Browsing University of Alaska Fairbanks by Subject "structural geology"
Now showing items 1-1 of 1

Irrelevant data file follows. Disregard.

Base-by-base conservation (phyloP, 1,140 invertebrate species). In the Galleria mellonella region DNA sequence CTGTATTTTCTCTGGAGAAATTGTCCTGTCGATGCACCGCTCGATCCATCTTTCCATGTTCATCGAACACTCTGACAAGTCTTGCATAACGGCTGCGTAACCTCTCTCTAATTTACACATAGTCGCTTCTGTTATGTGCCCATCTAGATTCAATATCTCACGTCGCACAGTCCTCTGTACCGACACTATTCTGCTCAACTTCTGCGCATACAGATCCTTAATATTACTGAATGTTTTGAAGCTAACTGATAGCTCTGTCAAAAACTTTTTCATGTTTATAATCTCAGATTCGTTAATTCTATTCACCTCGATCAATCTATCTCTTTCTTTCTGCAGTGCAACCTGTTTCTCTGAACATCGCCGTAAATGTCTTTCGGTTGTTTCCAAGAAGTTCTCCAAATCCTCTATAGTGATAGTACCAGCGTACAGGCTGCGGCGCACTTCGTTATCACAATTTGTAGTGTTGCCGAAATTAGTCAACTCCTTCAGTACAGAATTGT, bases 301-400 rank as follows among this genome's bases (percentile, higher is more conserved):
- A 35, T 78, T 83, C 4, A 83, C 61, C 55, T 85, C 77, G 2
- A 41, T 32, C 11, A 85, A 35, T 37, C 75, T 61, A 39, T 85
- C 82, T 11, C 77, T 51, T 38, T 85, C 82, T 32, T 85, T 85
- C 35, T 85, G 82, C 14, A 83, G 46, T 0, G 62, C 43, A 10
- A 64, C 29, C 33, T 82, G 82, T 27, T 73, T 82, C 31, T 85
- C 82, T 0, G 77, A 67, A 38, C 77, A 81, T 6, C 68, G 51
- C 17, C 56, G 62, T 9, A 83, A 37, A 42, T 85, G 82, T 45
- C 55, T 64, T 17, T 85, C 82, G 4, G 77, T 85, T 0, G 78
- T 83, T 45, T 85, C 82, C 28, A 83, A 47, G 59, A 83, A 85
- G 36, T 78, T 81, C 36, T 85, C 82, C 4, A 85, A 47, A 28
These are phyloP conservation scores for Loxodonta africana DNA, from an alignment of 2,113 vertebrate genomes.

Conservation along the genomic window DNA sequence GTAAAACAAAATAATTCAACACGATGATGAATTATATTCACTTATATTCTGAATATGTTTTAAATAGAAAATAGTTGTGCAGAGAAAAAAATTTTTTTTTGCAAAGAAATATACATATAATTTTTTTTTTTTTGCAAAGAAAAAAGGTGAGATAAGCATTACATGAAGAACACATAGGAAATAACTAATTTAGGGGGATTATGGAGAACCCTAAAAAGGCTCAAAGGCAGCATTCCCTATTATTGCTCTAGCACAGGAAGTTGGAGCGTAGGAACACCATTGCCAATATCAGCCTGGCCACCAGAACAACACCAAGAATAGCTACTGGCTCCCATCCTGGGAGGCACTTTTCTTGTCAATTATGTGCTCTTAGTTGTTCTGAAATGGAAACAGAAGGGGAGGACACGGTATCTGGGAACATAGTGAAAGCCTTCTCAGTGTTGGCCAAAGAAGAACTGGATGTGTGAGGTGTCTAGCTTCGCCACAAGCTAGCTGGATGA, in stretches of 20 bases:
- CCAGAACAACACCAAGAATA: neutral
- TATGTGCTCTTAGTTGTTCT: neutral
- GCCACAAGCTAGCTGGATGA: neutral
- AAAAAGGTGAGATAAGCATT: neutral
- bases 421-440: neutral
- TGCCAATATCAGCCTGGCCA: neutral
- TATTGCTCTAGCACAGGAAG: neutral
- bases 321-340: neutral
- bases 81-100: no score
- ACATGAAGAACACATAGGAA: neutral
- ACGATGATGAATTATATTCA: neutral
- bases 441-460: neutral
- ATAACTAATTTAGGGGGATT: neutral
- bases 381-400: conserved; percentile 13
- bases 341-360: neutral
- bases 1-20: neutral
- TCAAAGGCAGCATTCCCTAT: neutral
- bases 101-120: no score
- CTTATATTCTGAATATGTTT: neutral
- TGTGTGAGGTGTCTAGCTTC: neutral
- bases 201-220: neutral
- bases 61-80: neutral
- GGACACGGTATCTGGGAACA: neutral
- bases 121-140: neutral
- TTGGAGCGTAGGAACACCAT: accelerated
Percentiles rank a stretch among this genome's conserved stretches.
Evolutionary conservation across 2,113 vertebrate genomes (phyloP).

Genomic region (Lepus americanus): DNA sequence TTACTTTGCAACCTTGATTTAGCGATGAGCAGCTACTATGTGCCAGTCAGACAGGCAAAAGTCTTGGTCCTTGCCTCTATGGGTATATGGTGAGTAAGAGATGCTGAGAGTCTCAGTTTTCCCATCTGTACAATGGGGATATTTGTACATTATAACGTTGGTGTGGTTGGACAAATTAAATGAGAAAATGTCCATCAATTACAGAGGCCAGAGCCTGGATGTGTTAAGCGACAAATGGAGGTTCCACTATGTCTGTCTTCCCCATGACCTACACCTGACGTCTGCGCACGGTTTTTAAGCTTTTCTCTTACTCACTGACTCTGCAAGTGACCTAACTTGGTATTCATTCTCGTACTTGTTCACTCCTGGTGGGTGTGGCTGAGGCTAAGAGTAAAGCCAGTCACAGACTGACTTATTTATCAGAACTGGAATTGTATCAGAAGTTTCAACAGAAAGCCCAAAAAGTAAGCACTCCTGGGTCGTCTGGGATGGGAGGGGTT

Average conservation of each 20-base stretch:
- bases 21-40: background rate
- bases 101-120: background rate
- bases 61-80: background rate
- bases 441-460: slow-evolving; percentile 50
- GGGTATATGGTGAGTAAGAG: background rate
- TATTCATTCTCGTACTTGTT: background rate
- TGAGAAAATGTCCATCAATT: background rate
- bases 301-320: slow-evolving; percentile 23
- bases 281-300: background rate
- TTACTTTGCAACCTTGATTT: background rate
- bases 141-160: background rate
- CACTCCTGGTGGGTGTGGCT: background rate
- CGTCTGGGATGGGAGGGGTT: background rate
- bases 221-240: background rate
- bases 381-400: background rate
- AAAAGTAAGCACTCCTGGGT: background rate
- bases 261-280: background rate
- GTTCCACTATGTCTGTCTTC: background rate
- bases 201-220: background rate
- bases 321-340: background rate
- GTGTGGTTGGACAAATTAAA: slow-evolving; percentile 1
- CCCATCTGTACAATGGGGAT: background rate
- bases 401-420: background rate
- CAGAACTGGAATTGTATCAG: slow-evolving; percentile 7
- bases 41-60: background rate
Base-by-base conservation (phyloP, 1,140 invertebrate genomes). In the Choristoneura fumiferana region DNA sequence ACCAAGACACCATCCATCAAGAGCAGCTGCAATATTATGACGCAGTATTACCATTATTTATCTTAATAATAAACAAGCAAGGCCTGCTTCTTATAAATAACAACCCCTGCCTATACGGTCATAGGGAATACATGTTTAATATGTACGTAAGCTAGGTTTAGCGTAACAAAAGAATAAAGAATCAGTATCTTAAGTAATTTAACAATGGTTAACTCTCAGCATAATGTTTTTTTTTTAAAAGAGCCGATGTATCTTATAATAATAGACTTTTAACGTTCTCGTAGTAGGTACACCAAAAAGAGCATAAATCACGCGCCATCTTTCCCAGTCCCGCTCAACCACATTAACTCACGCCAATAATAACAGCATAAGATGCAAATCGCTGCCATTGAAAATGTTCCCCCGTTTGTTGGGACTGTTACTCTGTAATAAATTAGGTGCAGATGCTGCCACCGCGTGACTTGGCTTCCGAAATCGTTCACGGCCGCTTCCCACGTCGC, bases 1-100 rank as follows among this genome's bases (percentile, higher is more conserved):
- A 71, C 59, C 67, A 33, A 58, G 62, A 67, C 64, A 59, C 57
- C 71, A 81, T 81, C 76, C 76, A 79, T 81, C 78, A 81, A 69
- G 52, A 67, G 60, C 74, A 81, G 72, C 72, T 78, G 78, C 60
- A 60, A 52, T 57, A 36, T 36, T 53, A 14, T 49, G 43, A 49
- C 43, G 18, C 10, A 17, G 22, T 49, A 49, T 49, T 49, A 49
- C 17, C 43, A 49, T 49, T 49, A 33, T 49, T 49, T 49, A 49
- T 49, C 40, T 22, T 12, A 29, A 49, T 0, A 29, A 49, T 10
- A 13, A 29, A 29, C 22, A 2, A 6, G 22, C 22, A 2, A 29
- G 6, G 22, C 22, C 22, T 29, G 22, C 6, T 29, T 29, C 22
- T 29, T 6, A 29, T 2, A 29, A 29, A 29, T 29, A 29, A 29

Deformation microstructures, mechanisms, and history of a shear zone within the Chugach accretionary complex in the Nelchina area, South-Central AlaskaDuctile-to-brittle fault zones reveal mineralogical processes that are thought to be responsible for the mechanical behavior of faults. I examined a pervasively deformed zone within the Jurassic to Cretaceous accretionary complex of southern Alaska that preserves hydrothermal alteration, dissolution precipitation, carbonaceous material (CM), clay minerals, and intracrystalline plasticity, all of which influence the strength of a fault. I characterized microstructures by SEM and EBSD, determined compositions by XRD, XRF, and Raman spectroscopy for one carbon-rich sample, and dated whole rock, rotated K-feldspar, and metamorphic muscovite by ⁴⁰Ar/³⁹Ar thermochronology to constrain the timing and conditions of accretion, uplift, and deformation recorded by this fault zone. I interpret the specific mineralogy and complex network of deformation microstructures as a result of multiple deformation events. Highest-temperature deformation recorded within the shear zone is lower greenschist facies (400-450°C). Quartz-rich clasts preserve deformation lamellae, grain bulges, sweeping undulose extinction, pressure solution, and brittle fractures characteristic of low grade (300-400°C) at the brittle-ductile transition. Brittle overprint is expressed by fractures cross-cutting the stretched quartz phacoids, and black fault rock that has entrained stretched quartz grains. Raman spectroscopy places precipitation of the CM at ~300˚C. I therefore associate the fault-rock fabrics with progressive down-temperature deformation as the fault was exhumed. I suggest that pressure solution and mineral alteration in all fault-zone samples, as well as quartz and phyllosilicate preferred orientation in a subset of the samples, indicate aseismic slip. Growth of clay and precipitation of CM reduced the friction coefficient, lowering the frictional strength and influencing the dynamic behavior of this fault zone. Constraining the relative timing of the different slip behaviors is hard to determine. It is possible they were active at the same time, especially with the increase of width and complexity at the deeper part of the fault. What is preferentially preserved in the rock record is the latest stage of slip. Pseudotachylite structures generated during earthquakes, however, are rarely preserved due to their susceptibility to alteration. In my field area, consequent exhumation and cooling lead to progressive down-temperature brittle deformation and strong hydrothermal alteration, which could have eradicated any evidence for frictional melting. Using ⁴⁰Ar/³⁹Ar thermochronometry alongside regional and local age constraints, I was able to provide some insight on timing of fault-zone and local tectonic activity. The fault lies between the McHugh Complex and Valdez Group, the two main components of the Jurassic to Cretaceous Chugach accretionary prism whose development and disruption is still debated. I interpret that fault activity lasted from ca. 120 Ma to ca. 60 Ma., and was followed by two stages of accelerated uplift and cooling during ca. 40 Ma and ca. 20 Ma. The cease of major fault activity after ca. 60 Ma, the lack of pervasive strike-slip motion indicators, and the presence of undeformed Eocene dikes as well as Eocene sediments deposited on top of both the McHugh Complex and Valdez Group, suggest they were deposited in proximity and were in place in Southern Alaska at the start of the Eocene epoch.